How to Connect Azure Data Factory to an Azure SQL Database Using a Private Endpoint

Photo by Hafidh Satyanto on Unsplash

A step-by-step tutorial

Azure Data Factory (ADF) is great for extracting data from multiple sources, the most obvious of which may be Azure SQL. However, Azure SQL has a security option to deny public network access, which, if enabled, will prevent ADF from connecting without extra steps.

In this article, we’ll look at the steps required to set up a private endpoint and use it to connect to an Azure SQL database from Azure Data Factory.


‘Deny public network access’ setting in Azure SQL

Before we get started, let’s review which setting I’m referring to in Azure SQL. It’s a toggle named deny public network access found under Security > Firewalls and virtual networks in the Azure portal.

Source: author

When this setting is enabled, Azure Data Factory won’t connect without a private endpoint. You can see there’s even a link to create a private endpoint below the toggle control, but don’t use this now — we’ll create the request from Azure Data Factory in a minute.


ADF integration runtime

To use private endpoints in Azure Data Factory, you must use an integration runtime with virtual network configuration enabled. The setting cannot be changed, so you’ll need to create a new runtime if you don’t have one with it enabled already.

Source: author
Source: author

Now that you have an integration runtime with virtual network configuration enabled, you’re ready to create a new linked service.


ADF linked service

While still in Azure Data Factory, click to create a new linked service.

Source: author

When you select an integration runtime with virtual network configuration enabled, a managed private endpoint setting will appear in the account selection method section. The setting is read-only and will populate as you enter subscription and server details. If a managed private endpoint is already available — you’re good to go!

If a managed private endpoint isn’t available, click the create new link button to start the process.

Source: author

When you save the new managed private endpoint in Azure Data Factory, it will be provisioned in Azure but remain in a Pending status until approved.


Azure private endpoint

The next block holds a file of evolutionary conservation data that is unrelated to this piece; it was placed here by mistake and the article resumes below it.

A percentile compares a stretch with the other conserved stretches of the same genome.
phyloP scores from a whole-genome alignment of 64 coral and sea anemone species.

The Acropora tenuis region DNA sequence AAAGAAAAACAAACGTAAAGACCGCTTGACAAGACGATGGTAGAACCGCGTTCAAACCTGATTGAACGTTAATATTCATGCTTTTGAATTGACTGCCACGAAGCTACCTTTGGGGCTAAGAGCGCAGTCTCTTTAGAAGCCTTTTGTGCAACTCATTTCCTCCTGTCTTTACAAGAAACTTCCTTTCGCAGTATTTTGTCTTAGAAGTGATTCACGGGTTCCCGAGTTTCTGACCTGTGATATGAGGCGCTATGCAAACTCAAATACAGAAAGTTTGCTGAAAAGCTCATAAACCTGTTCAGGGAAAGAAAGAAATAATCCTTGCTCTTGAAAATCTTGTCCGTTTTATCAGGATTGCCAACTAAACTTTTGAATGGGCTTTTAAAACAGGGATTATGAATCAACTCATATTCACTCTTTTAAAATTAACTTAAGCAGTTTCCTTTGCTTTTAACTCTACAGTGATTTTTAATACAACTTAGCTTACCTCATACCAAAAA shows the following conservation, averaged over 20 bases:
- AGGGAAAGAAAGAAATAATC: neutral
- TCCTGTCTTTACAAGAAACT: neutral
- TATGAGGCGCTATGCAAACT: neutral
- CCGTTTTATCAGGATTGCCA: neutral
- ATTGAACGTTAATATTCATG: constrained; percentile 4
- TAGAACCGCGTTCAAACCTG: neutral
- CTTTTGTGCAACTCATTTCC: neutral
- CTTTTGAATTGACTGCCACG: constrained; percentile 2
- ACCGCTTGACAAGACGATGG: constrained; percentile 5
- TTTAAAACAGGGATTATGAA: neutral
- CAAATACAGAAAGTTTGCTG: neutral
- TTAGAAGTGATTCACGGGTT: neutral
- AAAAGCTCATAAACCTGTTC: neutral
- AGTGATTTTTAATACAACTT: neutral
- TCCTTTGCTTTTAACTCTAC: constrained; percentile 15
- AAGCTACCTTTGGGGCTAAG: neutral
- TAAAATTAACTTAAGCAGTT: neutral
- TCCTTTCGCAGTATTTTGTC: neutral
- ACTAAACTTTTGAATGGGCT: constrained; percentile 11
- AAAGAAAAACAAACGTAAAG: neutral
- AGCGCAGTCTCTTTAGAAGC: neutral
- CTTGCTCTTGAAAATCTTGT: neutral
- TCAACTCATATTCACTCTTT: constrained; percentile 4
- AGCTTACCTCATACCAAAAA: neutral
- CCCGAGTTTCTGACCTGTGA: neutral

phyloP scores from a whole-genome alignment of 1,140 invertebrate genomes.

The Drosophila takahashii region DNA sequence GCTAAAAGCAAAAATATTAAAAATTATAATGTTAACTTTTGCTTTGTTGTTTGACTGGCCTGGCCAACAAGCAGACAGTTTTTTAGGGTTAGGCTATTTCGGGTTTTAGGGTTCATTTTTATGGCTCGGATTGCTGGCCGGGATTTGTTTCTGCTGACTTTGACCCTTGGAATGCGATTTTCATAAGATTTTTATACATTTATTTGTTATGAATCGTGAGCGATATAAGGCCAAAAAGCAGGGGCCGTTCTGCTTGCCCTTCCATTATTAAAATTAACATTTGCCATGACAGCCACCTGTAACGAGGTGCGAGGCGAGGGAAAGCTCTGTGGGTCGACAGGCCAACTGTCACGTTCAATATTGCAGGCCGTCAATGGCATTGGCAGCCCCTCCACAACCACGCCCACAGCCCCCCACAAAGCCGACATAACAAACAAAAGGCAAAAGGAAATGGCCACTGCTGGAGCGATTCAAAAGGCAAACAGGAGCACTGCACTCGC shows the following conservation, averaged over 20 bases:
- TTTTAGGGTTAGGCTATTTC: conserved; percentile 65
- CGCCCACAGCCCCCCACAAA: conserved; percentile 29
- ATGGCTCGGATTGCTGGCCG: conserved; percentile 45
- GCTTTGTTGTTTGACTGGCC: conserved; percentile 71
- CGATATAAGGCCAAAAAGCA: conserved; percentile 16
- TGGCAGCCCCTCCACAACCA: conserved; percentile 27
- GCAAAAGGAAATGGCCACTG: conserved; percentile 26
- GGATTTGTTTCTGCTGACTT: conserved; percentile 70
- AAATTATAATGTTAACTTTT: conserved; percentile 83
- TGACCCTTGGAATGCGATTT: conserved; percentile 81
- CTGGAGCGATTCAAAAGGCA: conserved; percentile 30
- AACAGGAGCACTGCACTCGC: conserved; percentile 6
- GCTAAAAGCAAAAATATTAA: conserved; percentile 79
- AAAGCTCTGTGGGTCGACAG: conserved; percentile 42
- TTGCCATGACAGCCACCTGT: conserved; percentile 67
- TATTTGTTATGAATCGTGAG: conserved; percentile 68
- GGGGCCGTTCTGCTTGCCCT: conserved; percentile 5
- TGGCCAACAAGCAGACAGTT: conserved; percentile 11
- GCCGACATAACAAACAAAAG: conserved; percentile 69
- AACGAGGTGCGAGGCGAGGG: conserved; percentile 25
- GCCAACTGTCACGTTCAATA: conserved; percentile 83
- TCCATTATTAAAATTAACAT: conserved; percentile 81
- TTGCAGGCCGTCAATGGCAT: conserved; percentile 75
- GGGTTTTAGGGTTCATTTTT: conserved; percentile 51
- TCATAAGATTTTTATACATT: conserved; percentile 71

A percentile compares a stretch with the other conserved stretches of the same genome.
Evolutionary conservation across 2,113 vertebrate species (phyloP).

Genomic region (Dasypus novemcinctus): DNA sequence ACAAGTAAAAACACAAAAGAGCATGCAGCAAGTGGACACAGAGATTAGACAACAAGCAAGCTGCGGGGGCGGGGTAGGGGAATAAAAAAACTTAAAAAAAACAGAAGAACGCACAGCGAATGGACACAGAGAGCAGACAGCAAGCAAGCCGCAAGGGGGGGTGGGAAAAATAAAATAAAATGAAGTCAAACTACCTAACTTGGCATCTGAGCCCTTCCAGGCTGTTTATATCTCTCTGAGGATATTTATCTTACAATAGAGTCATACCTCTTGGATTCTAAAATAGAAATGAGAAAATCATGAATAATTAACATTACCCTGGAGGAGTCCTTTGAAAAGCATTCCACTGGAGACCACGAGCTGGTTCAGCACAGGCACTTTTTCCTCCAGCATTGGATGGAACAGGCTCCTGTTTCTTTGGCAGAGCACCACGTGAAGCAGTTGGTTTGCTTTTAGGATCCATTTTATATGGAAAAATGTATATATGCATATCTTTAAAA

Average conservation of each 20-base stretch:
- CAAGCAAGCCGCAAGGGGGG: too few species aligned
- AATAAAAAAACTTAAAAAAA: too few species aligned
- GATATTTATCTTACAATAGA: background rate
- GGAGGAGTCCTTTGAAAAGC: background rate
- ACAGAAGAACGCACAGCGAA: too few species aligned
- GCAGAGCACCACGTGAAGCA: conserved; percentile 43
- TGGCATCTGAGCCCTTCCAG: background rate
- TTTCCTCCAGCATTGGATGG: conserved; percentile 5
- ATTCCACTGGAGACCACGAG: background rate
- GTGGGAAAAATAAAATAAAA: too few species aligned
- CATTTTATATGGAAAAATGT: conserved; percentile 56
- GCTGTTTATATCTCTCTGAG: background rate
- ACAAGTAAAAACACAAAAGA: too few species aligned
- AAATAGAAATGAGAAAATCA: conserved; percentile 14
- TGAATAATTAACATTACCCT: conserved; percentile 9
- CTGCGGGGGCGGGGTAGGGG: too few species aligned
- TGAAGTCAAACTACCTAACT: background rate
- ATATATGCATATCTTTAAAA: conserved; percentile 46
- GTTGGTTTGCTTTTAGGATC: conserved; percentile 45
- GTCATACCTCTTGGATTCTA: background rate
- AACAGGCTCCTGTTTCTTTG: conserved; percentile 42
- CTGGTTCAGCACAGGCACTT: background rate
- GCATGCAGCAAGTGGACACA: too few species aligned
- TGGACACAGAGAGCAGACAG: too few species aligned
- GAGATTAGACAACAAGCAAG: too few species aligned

Now we need to hop back to Azure to approve the new private endpoint. Find your Azure SQL database in the Azure portal, and browse to Security > Private endpoint connections.

You should see the connection created by Azure Data Factory with the status Pending. Select its checkbox and click the Approve button.

Source: author

The status will change to Approved in the Azure portal. It takes a minute or two for the status to make its way to Azure Data Factory, but it will show as Approved there after a moment, too.

Source: author

Once it shows as approved, you’re ready to go. You can enter the rest of your connection info and connect!


Recap

Most of the settings I’ve shown can be accessed in several different ways and performed in different orders. For example, you could create the private endpoint from the Azure portal instead of through Azure Data Factory. You can obviously experiment and find the process that works for you.

The important pieces are the following:

  1. Azure Data Factory has an integration runtime with virtual network configuration enabled.
  2. Azure SQL has an approved private endpoint connection.
  3. Azure Data Factory has a linked service using the integration runtime and private endpoint connection.

That’s it — now go have fun with your new connection!


This article was originally published in Towards Data Science on January 20, 2021.


Interested in learning more about Azure Data Factory? Give these books a try. Note that I use affiliate links when linking to products on Amazon.

Unit Testing Stored Procedure Calls with Rhino Mocks

Database stored procedure calls are one of the trickiest things to unit test, and there are many different approaches that can be taken. My team has run the gamut: test DBs that rollback with each run, no testing for direct data access functions (!), virtual functions w/ partial mocks (see here).

The latest approach that I’ve been using is much more straightforward and feels like a more natural use of Rhino Mocks. Let’s look at some examples of how to test some common database stored procedure tasks. (Note that these examples assume use of the Microsoft Enterprise Library.)

Create a mockable Database